Unlike the suit and tie, the one-look-fits-all world of menswear, for women deciding what to wear to the office in Japan can seem a bit tricky. But it doesn’t have to be complicated — just follow these simple guidelines, and you will be prepared for whatever your Japanese company throws at you.
1. Conservative wear can’t go wrong
Unless you work in fashion, in general, Japanese offices are pretty conservative when it comes to workwear. Even while fighting summer fatigue in sweltering hot days, you should keep your shoulders covered, so avoid wearing tank tops, camisoles or sundresses. Just having a bit of a sleeve or a few frills over the shoulder line are enough to keep you within the realms of propriety. Cleavage also needs to be kept well under wraps. Make sure to check if your neckline keeps you covered when bowing! Skirt lengths should be around the knee, and form-fitting clothing, even sheath dresses that would be considered appropriate in the US or Europe, are usually best avoided.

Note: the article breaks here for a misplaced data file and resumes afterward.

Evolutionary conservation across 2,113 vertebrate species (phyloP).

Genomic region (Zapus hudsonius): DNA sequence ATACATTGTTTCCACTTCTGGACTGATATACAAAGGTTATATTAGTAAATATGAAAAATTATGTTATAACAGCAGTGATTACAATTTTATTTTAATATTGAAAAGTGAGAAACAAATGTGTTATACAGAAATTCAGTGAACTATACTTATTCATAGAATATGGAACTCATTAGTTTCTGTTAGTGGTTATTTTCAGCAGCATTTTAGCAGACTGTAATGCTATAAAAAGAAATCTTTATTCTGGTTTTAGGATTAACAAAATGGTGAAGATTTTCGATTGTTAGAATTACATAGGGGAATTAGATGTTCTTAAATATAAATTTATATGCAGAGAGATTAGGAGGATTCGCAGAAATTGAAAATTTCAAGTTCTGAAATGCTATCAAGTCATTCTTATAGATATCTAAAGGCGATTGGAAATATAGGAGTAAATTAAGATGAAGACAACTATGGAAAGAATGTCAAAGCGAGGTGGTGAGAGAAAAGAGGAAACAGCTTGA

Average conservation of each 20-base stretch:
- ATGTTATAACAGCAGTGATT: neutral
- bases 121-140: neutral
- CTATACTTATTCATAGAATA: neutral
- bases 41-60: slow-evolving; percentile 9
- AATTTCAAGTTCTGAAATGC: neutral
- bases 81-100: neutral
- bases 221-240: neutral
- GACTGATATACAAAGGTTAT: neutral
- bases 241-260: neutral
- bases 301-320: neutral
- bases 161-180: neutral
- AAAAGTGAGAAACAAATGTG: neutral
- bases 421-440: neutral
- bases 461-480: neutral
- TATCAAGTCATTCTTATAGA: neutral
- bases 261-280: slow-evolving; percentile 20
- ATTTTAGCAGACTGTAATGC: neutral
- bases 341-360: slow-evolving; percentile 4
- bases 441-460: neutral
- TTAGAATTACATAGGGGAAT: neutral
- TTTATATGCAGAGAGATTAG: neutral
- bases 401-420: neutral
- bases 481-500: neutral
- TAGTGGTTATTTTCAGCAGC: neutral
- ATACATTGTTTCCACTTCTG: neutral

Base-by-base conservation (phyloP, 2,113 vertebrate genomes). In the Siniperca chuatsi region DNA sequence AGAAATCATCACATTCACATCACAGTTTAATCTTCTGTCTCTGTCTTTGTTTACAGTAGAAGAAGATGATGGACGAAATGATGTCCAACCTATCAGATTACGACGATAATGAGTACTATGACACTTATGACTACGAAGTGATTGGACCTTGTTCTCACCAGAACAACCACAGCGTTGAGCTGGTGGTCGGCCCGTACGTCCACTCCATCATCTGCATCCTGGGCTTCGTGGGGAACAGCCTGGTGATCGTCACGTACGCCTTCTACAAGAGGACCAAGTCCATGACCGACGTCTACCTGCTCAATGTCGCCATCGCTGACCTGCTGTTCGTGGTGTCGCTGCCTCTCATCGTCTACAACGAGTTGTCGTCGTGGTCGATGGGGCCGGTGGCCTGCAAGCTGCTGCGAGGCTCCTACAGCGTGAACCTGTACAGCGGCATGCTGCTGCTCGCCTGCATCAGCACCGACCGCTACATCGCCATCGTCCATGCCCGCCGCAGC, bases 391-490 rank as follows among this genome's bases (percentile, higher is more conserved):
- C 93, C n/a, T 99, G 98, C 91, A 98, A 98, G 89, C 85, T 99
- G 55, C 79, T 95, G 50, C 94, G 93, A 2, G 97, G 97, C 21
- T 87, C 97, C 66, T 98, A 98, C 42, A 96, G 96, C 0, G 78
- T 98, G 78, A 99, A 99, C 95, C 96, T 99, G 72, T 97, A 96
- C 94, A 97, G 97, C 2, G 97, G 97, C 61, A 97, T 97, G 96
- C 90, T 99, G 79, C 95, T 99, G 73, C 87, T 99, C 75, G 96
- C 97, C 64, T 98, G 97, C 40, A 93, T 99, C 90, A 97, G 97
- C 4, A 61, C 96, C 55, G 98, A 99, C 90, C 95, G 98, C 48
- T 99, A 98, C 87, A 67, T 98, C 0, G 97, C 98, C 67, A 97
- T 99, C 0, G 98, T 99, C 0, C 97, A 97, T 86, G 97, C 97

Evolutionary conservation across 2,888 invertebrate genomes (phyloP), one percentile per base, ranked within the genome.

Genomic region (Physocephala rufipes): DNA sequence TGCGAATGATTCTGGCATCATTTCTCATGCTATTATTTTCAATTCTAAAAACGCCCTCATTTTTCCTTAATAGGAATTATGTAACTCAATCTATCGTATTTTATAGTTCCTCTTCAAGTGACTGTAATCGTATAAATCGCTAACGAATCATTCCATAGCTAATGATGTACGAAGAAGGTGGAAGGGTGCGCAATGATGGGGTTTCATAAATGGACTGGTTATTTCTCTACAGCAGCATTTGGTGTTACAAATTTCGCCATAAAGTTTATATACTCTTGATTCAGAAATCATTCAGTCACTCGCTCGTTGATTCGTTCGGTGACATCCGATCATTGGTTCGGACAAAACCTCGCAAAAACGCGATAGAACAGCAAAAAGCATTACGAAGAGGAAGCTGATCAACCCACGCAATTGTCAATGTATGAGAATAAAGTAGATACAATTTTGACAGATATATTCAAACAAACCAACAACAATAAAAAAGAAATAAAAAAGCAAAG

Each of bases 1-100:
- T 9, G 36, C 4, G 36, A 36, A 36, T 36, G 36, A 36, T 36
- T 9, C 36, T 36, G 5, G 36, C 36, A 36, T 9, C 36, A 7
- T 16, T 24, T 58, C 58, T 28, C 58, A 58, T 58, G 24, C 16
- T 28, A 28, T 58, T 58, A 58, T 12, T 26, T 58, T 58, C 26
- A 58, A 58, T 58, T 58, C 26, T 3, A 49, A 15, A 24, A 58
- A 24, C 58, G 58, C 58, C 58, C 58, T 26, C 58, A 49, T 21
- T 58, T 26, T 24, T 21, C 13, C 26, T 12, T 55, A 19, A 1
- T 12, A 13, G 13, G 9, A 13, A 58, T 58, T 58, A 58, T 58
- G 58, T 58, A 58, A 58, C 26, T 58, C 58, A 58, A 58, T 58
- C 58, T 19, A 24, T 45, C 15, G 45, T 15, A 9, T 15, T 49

The phrase kuuki wo yomu or “reading the air” is very important when dressing for business in Japan. It is best to align yourself with the level of formality shown by your colleagues and avoid under-dressing. Of course, this can vary greatly from office to office. For instance, in my workplace, it is totally fine to wear jeans and more business-casual clothes if you aren’t seeing clients, but a polished look is expected for meetings outside the company and events.
2. Keep your feet covered, too
Despite the high temperature and humidity that characterize Japan’s summer months, sandals and open-toed shoes are a no-go for Japanese offices. While flip flops are generally frowned upon in most places of business, here even quite elegant sandals are deemed as being inappropriate. If you think of traditional Japanese wear, it kind of makes sense. Even when wearing zori sandals with kimono, women cover their feet with tabi socks.
Wearing closed-toe office shoes doesn’t have to mean squeezing your toes into pointy heels, though! There are plenty of comfortable flats that are suitable for maintaining your professional (and stylish) look.
Also, if you are going anywhere where you will be expected to walk or sit on tatami, make sure you are wearing socks or tights, as walking barefoot on other people’s tatami is considered rude.
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